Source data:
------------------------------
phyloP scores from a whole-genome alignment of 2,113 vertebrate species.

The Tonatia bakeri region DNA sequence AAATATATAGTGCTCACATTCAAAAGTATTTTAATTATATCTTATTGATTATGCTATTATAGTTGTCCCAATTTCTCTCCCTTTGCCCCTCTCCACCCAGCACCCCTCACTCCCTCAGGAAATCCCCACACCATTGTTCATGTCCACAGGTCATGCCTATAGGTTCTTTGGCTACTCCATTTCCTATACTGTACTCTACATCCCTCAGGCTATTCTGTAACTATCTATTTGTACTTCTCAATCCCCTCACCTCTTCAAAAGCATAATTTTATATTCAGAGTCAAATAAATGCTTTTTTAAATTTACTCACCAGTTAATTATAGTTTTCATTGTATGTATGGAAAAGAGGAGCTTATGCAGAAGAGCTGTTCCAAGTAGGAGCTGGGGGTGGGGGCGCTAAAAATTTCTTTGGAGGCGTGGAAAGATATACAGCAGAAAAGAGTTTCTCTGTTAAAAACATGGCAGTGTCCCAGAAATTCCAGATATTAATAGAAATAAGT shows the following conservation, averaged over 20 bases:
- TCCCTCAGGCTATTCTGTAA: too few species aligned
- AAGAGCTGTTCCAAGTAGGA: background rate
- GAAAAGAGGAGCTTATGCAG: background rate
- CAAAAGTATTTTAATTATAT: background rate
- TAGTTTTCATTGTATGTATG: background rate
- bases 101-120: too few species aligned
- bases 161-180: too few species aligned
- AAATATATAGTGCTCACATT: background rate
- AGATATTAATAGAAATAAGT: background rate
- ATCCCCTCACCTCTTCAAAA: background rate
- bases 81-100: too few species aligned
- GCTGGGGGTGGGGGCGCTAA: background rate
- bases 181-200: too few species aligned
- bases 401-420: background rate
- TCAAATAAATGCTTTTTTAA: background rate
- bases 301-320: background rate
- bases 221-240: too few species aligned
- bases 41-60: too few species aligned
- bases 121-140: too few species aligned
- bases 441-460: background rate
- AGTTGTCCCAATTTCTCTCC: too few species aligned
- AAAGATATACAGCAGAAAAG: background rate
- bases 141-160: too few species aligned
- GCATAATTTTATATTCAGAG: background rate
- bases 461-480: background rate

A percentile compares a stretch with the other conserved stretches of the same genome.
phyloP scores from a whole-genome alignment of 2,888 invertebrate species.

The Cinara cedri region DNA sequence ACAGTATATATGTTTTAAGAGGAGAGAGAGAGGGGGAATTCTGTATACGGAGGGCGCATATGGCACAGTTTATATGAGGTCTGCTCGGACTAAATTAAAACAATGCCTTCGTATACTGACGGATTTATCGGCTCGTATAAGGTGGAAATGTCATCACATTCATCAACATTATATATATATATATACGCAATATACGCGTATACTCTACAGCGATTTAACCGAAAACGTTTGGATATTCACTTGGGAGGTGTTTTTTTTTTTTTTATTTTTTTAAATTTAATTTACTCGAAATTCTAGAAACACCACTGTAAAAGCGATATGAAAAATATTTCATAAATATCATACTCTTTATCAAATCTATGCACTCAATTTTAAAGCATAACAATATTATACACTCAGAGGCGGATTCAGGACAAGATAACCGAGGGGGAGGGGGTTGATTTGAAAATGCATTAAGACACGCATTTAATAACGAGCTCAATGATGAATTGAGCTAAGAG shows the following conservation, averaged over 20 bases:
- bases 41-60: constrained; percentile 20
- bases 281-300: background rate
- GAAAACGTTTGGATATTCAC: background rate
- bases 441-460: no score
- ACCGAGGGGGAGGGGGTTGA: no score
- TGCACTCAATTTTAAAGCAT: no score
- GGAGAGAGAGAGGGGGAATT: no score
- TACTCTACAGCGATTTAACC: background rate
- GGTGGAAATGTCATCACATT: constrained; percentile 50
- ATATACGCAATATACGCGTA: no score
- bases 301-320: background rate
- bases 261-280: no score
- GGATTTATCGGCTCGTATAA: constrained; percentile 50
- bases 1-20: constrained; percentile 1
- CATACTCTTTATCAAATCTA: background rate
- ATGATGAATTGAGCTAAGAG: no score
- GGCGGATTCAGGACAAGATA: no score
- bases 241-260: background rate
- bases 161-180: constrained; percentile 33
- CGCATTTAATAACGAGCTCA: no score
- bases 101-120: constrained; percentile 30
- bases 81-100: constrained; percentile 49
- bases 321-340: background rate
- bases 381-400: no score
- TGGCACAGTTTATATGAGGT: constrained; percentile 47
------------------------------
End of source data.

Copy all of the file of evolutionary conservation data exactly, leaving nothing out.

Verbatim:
phyloP scores from a whole-genome alignment of 2,113 vertebrate species.

The Tonatia bakeri region DNA sequence AAATATATAGTGCTCACATTCAAAAGTATTTTAATTATATCTTATTGATTATGCTATTATAGTTGTCCCAATTTCTCTCCCTTTGCCCCTCTCCACCCAGCACCCCTCACTCCCTCAGGAAATCCCCACACCATTGTTCATGTCCACAGGTCATGCCTATAGGTTCTTTGGCTACTCCATTTCCTATACTGTACTCTACATCCCTCAGGCTATTCTGTAACTATCTATTTGTACTTCTCAATCCCCTCACCTCTTCAAAAGCATAATTTTATATTCAGAGTCAAATAAATGCTTTTTTAAATTTACTCACCAGTTAATTATAGTTTTCATTGTATGTATGGAAAAGAGGAGCTTATGCAGAAGAGCTGTTCCAAGTAGGAGCTGGGGGTGGGGGCGCTAAAAATTTCTTTGGAGGCGTGGAAAGATATACAGCAGAAAAGAGTTTCTCTGTTAAAAACATGGCAGTGTCCCAGAAATTCCAGATATTAATAGAAATAAGT shows the following conservation, averaged over 20 bases:
- TCCCTCAGGCTATTCTGTAA: too few species aligned
- AAGAGCTGTTCCAAGTAGGA: background rate
- GAAAAGAGGAGCTTATGCAG: background rate
- CAAAAGTATTTTAATTATAT: background rate
- TAGTTTTCATTGTATGTATG: background rate
- bases 101-120: too few species aligned
- bases 161-180: too few species aligned
- AAATATATAGTGCTCACATT: background rate
- AGATATTAATAGAAATAAGT: background rate
- ATCCCCTCACCTCTTCAAAA: background rate
- bases 81-100: too few species aligned
- GCTGGGGGTGGGGGCGCTAA: background rate
- bases 181-200: too few species aligned
- bases 401-420: background rate
- TCAAATAAATGCTTTTTTAA: background rate
- bases 301-320: background rate
- bases 221-240: too few species aligned
- bases 41-60: too few species aligned
- bases 121-140: too few species aligned
- bases 441-460: background rate
- AGTTGTCCCAATTTCTCTCC: too few species aligned
- AAAGATATACAGCAGAAAAG: background rate
- bases 141-160: too few species aligned
- GCATAATTTTATATTCAGAG: background rate
- bases 461-480: background rate

A percentile compares a stretch with the other conserved stretches of the same genome.
phyloP scores from a whole-genome alignment of 2,888 invertebrate species.

The Cinara cedri region DNA sequence ACAGTATATATGTTTTAAGAGGAGAGAGAGAGGGGGAATTCTGTATACGGAGGGCGCATATGGCACAGTTTATATGAGGTCTGCTCGGACTAAATTAAAACAATGCCTTCGTATACTGACGGATTTATCGGCTCGTATAAGGTGGAAATGTCATCACATTCATCAACATTATATATATATATATACGCAATATACGCGTATACTCTACAGCGATTTAACCGAAAACGTTTGGATATTCACTTGGGAGGTGTTTTTTTTTTTTTTATTTTTTTAAATTTAATTTACTCGAAATTCTAGAAACACCACTGTAAAAGCGATATGAAAAATATTTCATAAATATCATACTCTTTATCAAATCTATGCACTCAATTTTAAAGCATAACAATATTATACACTCAGAGGCGGATTCAGGACAAGATAACCGAGGGGGAGGGGGTTGATTTGAAAATGCATTAAGACACGCATTTAATAACGAGCTCAATGATGAATTGAGCTAAGAG shows the following conservation, averaged over 20 bases:
- bases 41-60: constrained; percentile 20
- bases 281-300: background rate
- GAAAACGTTTGGATATTCAC: background rate
- bases 441-460: no score
- ACCGAGGGGGAGGGGGTTGA: no score
- TGCACTCAATTTTAAAGCAT: no score
- GGAGAGAGAGAGGGGGAATT: no score
- TACTCTACAGCGATTTAACC: background rate
- GGTGGAAATGTCATCACATT: constrained; percentile 50
- ATATACGCAATATACGCGTA: no score
- bases 301-320: background rate
- bases 261-280: no score
- GGATTTATCGGCTCGTATAA: constrained; percentile 50
- bases 1-20: constrained; percentile 1
- CATACTCTTTATCAAATCTA: background rate
- ATGATGAATTGAGCTAAGAG: no score
- GGCGGATTCAGGACAAGATA: no score
- bases 241-260: background rate
- bases 161-180: constrained; percentile 33
- CGCATTTAATAACGAGCTCA: no score
- bases 101-120: constrained; percentile 30
- bases 81-100: constrained; percentile 49
- bases 321-340: background rate
- bases 381-400: no score
- TGGCACAGTTTATATGAGGT: constrained; percentile 47